Best of 2011: Clyfford Still in Denver, De Kooning at MoMA

On November 22, I visited the newly opened Clyfford Still museum in Denver, which for the first time presented the artist’s work as it developed, in stages, visually highlighting how Still got from landscapes and figures to abstraction. A few days later I was in New York taking in the Willem De Kooning retrospective at MoMA. The retrospective covered De Kooning’s development as a painter from the earliest years until his latest works from the 1980s.

In 1944, Clyfford Still made the first abstract expressionist painting, in Richmond, Virginia: “1944-N No.1”

In 1945 in New York, Willem de Kooning merged together his Cubist and Surrealist tendencies into a figurative abstract called Pink Angels, which is considered his first abstract expressionist work.

I was struck by how individually these artists each approached the figure and how they both used the figure to get to abstraction. Both created figure ground ambiguity in their work and both toyed with Cubism, flattening the picture plane and distorting perspective. But De Kooning remained within the edges of the painting whereas Still exploded beyond them. In the late 1940s, De Kooning was painting his infamous women with their toothy grins and large eyes. His use of paint explosive and expressive. In the late 1940s Still was creating lush fields of thick pigment and ever larger abstractions.

In 1950, Still politely ended his relationship with dealer Betty Parsons and in 1961 he moved to a farm near Westminster, Maryland. Aside from a few select gifts of paintings to museums, Still rarely exhibited his work. But he continued to explore abstraction, with it’s jagged shapes and zippers, only with more open space, less thick pigment, until his death in 1980, when all his works that were not in the public domain, were sealed from both public and scholarly viewing until the opening of the Clyfford Still museum in Denver.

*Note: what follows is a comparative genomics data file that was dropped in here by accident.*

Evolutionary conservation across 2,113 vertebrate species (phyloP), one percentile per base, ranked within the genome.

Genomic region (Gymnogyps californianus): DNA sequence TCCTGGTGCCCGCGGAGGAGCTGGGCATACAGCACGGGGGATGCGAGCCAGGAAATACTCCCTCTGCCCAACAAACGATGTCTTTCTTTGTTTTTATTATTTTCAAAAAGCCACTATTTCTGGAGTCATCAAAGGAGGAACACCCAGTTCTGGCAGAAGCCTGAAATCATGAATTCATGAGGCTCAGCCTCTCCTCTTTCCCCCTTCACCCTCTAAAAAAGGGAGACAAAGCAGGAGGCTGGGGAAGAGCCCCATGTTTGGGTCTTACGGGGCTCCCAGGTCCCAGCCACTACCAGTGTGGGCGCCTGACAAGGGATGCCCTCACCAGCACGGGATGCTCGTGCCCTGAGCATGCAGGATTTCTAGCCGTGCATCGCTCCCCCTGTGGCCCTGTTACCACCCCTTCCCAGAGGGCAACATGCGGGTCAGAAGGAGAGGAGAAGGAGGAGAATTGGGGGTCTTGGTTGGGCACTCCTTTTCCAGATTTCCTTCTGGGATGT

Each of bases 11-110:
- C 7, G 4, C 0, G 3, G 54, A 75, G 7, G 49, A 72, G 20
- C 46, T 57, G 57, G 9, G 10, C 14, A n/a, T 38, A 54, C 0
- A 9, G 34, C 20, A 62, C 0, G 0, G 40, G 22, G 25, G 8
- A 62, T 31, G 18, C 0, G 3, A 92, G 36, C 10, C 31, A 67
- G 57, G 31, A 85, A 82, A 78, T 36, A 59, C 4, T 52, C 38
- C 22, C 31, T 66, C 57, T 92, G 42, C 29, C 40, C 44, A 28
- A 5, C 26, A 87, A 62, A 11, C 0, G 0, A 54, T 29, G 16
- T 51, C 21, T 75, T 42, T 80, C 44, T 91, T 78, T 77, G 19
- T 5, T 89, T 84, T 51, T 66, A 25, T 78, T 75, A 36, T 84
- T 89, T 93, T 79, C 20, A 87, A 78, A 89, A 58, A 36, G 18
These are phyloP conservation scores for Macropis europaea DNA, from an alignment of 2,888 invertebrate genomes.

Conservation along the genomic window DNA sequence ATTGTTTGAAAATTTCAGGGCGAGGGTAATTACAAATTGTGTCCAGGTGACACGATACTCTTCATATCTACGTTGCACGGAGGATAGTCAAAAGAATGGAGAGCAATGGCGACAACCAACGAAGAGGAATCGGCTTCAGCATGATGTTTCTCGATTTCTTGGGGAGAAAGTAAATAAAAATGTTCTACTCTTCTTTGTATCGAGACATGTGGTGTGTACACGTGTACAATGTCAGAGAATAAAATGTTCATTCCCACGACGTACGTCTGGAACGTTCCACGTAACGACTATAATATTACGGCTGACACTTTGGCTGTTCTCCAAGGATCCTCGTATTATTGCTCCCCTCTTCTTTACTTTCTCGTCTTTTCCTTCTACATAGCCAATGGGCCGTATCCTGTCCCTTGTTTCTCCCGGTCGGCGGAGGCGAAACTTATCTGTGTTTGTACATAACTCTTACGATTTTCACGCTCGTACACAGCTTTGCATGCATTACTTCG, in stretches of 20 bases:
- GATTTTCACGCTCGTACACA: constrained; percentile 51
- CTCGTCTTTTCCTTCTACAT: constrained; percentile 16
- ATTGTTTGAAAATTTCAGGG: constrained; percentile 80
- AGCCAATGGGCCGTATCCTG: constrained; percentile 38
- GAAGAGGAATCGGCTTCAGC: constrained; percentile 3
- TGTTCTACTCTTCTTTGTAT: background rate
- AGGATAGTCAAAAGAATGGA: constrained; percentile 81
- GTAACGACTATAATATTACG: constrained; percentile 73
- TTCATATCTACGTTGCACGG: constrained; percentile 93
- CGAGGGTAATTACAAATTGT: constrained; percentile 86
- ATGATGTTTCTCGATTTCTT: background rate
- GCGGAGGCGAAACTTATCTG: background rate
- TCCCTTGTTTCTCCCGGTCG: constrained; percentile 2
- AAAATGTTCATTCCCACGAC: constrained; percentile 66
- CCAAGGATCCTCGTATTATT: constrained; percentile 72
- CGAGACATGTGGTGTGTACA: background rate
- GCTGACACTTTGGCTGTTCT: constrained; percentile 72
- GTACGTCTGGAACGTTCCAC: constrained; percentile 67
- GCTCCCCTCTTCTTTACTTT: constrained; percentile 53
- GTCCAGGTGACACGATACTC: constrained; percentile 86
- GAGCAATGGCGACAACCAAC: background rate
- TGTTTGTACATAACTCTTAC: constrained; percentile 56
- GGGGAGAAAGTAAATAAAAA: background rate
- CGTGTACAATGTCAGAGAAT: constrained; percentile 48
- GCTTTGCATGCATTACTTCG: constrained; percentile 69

In 1963, De Kooning moved to East Hampton, Long Island. His paintings began referencing the landscape and he created a number of cast bronze sculptures. By the 1980s, suffering from alcoholism and dementia, De Kooning’s paintings became more sparse and graphic, featuring amorphic lines with shapes of color, less dense and more open and airy than his earlier works.

Both are giants of abstract expressionism. Their influence on artists working today is significant. De Kooning’s probably more so than Still because less of his works have been available for viewing until now. It was DeKooning who first explored the use of black and white in painting out of necessity. He couldn’t afford to buy pigments. Many others of the New York based abstract expressionists went on to explore and create black and white paintings: Pollock, Motherwell, Barnett Newman and Franz Kline. Still also worked with only black and white, but often the white was bare canvas.

There is something about Still’s work that is decisively Western. Adjunct curator of the Still museum, David Anfam suggests that Still considered a painting’s surface to be “hostile terrain.” And Christopher Knight wrote in his recent review of the inaugural exhibition that “1944-N No. 1 doesn’t describe a hard-bitten natural landscape so much as create a painterly equivalent for one.” I suppose the same could be said for DeKooning’s women, that he has created the painterly equivalent of a woman. But in Still’s works, the expansiveness is something found in the West, not in New York or Europe. The thick, built up black surfaces are liberating and mysterious, colored by force and energy, by possibility splitting the canvas from it’s frame, creating a seemingly limitless view.

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